"More tea, Vicar?" Slender, lace-cuffed hands lifted the stained and worn cozy--a souvenir of Paignton--from the pot. It was an unacknowledged invitation. "No, perhaps not."
The Vicar remained slumped in his chair, his head resting on the table where blood slowly pooled around him like warm plumberry jam on freshly toasted toast. His hand may have twitched, just a little, as the last few crumbs of life were swept from the tablecloth of his existence. A cast-iron crumpet skirdler lay strangely out of place by his feet.
Slender hands returned the cozy to the pot, once more covering the ever-popular Old Country Roses design.
A straight-backed chair opposite the Vicar protested slightly under new weight, the cushion gently flatulent as ample cheeks deformed its vinyl skin. "Now, shall we discuss once more this Nativity play of yours . . . ?" Narrow, soulless eyes turned their gaze toward the butter curler: a final humiliation. "No, I suppose not."
A robin gently lighted on the wall of Amelia Pettipants’ cottage as she pruned back the rose bushes in preparation for the coming winter. It wouldn’t be too long now before the first frost, and that would signal the end of the gardening season for this year. Amelia put down her secateurs and smiled. "No digging today, I’m afraid, Robbie. You’ll have to find your own earthworms, this time." The little bird cocked its head to one side as though listening.
Then, carried on the light autumnal breeze, Amelia thought she heard the insistent tones of a siren. With a gentle grunt, she pushed her delicate frame to standing and listened, the angle of her head mirroring that of the robin. Yes indeed: a siren. Within minutes, Constable Hardbottom went flashing by on his bicycle, his legs pumping like newlyweds.
"How interesting," Amelia said to her passerine visitor. She untied her nylon gardening apron, tossed it to the ground, and headed out onto the lane. Already, she could see a small crowd forming in the distance as she strode to catch up with Hardbottom. Her eyes widened in surprise as she realized where the constable had parked his bicycle.
Oh, how splendid, she thought. It looks like it is going to be a normal Sunday after all!
The small crowd of villagers instinctively parted as Miss Pettipants approached the entrance to The Village Tea House, and a low murmur of anticipation followed her inside. She examined the scene with a certain glee: this was the first time a body had been found in the Tea House.
Constable Tom Hardbottom was leant over a body slumped at one of the tables, making notes in his small, black bobby's notebook while his deputy, Fred, was on hands and knees examining the floor.
"Miss Pettipants," Hardbottom boomed upon seeing her. "How nice to see you. The Vicar, I'm afraid. Someone tied 'im to that chair, boffed him on the 'ead with that there crumpet skirdler, then stuck the butter curler in 'is mouth." The Constable then nodded in the direction of Timmy and Wesley, the proprietors, who were sitting in the corner, pale and shaking. "They found 'im 'ere this morning when they came to open up. The only other thing is this sheet of Christmas carols. This one's got us quite stumped, I must say."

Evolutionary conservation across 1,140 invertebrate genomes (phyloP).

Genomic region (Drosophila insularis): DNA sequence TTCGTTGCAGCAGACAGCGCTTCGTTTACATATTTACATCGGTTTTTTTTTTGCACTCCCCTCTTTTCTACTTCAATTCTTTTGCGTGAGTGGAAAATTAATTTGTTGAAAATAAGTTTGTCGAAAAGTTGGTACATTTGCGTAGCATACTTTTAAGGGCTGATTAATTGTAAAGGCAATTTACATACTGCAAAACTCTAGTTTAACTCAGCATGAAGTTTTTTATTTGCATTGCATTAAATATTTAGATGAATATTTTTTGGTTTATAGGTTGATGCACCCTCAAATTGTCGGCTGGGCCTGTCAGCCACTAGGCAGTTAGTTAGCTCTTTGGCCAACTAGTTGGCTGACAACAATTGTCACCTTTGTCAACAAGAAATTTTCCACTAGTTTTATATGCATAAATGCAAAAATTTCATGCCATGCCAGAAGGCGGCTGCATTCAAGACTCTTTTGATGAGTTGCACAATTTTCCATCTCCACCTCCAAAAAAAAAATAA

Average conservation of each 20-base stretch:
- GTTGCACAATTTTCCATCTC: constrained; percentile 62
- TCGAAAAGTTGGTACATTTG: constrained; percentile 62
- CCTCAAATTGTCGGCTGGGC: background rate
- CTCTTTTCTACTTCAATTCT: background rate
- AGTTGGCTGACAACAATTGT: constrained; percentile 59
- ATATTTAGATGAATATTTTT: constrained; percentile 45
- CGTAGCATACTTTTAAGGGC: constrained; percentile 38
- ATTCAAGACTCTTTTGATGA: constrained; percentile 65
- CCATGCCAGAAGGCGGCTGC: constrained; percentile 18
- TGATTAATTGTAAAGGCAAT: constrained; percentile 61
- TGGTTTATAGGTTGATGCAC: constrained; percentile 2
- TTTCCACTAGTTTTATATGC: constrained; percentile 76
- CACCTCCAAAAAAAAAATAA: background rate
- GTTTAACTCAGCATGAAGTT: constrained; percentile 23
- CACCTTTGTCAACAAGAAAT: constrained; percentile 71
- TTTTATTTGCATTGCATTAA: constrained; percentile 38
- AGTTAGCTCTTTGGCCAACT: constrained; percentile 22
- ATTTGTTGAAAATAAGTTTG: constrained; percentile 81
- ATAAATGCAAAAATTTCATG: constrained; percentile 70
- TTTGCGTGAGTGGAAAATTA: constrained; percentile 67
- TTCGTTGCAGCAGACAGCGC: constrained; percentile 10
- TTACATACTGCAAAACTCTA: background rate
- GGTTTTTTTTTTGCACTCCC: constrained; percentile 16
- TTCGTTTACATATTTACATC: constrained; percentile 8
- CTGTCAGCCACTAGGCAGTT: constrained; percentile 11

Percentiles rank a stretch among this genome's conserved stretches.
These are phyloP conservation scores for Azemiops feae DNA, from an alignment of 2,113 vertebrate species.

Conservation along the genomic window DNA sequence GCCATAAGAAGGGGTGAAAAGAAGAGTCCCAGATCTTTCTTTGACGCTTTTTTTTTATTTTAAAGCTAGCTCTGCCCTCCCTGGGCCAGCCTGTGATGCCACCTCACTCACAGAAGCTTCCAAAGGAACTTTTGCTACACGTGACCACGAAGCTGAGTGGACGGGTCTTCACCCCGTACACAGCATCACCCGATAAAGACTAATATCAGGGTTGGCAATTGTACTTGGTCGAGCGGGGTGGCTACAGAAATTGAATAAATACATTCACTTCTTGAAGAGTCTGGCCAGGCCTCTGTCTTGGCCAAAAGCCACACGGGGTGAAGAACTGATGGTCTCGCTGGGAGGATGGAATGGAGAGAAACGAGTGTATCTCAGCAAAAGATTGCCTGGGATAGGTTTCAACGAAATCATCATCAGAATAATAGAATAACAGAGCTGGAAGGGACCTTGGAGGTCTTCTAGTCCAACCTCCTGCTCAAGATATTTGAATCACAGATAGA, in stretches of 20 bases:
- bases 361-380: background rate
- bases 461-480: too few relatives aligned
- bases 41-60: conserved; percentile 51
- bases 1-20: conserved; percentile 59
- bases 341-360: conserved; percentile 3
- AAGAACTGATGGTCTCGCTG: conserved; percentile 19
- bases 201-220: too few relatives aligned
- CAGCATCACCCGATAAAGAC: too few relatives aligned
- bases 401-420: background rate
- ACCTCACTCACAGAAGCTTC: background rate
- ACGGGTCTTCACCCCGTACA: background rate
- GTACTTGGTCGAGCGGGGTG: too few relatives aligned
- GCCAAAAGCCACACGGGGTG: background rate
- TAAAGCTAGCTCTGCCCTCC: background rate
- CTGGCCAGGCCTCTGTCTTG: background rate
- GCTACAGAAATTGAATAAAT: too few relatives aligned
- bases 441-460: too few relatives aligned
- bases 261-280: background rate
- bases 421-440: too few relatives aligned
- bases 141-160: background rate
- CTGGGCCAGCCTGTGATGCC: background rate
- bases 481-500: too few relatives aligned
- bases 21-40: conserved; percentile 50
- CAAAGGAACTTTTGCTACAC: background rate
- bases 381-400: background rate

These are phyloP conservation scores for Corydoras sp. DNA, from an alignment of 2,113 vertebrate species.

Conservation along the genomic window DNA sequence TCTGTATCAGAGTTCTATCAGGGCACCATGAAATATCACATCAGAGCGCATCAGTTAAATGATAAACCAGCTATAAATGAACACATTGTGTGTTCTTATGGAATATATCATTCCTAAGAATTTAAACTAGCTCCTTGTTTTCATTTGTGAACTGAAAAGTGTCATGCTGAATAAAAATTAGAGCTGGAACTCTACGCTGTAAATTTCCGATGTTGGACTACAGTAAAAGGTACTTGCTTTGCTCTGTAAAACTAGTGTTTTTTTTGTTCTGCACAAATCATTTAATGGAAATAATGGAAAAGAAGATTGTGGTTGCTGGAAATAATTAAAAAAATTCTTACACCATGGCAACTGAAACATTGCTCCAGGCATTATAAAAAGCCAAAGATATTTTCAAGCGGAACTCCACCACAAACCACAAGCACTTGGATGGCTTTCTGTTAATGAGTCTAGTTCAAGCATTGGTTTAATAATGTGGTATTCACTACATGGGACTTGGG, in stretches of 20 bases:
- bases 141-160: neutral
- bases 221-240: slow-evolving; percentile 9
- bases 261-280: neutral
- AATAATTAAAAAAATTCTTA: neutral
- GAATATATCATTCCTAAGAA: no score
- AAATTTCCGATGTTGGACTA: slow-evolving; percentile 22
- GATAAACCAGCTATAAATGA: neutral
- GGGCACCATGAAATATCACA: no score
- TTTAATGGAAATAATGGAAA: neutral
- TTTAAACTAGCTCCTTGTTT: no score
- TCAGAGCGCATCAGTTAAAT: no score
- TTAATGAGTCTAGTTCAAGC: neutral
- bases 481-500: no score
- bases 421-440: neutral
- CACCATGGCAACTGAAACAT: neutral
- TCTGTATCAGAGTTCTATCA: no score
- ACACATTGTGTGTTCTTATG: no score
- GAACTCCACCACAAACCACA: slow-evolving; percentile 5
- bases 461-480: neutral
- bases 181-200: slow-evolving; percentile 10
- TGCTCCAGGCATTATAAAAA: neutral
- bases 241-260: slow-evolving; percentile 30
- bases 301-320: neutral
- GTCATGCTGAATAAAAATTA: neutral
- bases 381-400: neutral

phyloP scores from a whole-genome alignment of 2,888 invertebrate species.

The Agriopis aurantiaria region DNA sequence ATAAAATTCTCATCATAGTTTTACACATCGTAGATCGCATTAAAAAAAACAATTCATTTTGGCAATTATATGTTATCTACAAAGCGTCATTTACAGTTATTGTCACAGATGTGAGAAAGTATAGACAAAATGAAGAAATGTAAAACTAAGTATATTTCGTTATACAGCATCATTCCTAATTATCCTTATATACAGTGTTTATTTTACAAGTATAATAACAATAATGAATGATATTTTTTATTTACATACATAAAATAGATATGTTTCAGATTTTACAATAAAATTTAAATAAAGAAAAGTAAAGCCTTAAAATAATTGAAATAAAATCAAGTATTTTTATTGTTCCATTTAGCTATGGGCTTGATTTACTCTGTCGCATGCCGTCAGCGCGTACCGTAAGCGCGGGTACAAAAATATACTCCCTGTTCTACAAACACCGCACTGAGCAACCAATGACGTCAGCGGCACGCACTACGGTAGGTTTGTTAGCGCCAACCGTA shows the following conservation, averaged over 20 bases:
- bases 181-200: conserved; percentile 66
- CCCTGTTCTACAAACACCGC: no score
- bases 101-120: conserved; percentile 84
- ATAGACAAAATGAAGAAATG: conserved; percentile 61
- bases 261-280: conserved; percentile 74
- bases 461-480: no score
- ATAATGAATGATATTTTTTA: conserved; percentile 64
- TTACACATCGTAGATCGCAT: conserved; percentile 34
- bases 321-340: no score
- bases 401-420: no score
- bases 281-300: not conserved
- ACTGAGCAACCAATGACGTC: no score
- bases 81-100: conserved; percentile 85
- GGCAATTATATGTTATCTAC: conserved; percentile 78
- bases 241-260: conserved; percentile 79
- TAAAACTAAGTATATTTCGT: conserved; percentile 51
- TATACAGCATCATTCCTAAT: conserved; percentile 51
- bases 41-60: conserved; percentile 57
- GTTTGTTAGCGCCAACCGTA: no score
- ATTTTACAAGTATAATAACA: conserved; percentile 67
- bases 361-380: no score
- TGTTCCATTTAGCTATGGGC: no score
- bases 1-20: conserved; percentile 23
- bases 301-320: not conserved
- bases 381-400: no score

"I don't know why, Constable," Miss Pettipants replied, her gaze sweeping the interior. "Just look around you. This room is as good as a signed confession."
"Well stone me!" Hardbottom exclaimed. "Perhaps you'd care to explain?"
"Timmy." Miss Pettipants walked over to the co-owner of the Tea House. "The crumpet skirdler belongs to you?"
"Well, yes it does, Miss Amelia. But it's purely decorative. We buy all our crumpets pre-skirdled from Safeway."
"So where do you normally keep it?"
Wesley pointed at a light silhouette on the wall. "It normally hangs up there."
"Quite high up . . . And is that tea cozy also yours?" Timmy looked at the teapot cover and his eyes widened in surprise. "Why . . . no," he said. "I've never seen it before. But--?"
"You see, Constable Hardbottom," Miss Pettipants said, turning back to the policeman, "that cozy is the key: a souvenir from Paignton, where the Vicar has holidayed for the past fifteen years."
"A very popular place, Miss Pettipants. Young Emma Blatherstrop went there with a few of the Gymkhana girls this year."
"Did she, Constable? The same Emma Blatherstrop who has been rehearsing for the Nativity play, perhaps?"
"Is there another?"
"No, Constable. There isn't. And the rumour within the ladies' circle is that thanks to the vicar, Miss Blatherstrop is no longer qualified to play the Virgin Mary. No doubt it was a matter of great displeasure to her father, Lord Geoffrey Blatherstrop, a tall man who would have no trouble reaching down that decorative skirdler."
"And the butter curler?"
"Perhaps a message, Constable. To say that butter would melt in the Vicar's mouth."
"Deputy Constable Fred," Hardbottom said, turning to his colleague. "Please ask Lord Blatherstrop to assist in our inquiries. Miss Pettipants," he continued, "you've done it again. Without you, we could never have solved this . . . cozy mystery."
Opening: ril.....Conclusion: Anonymous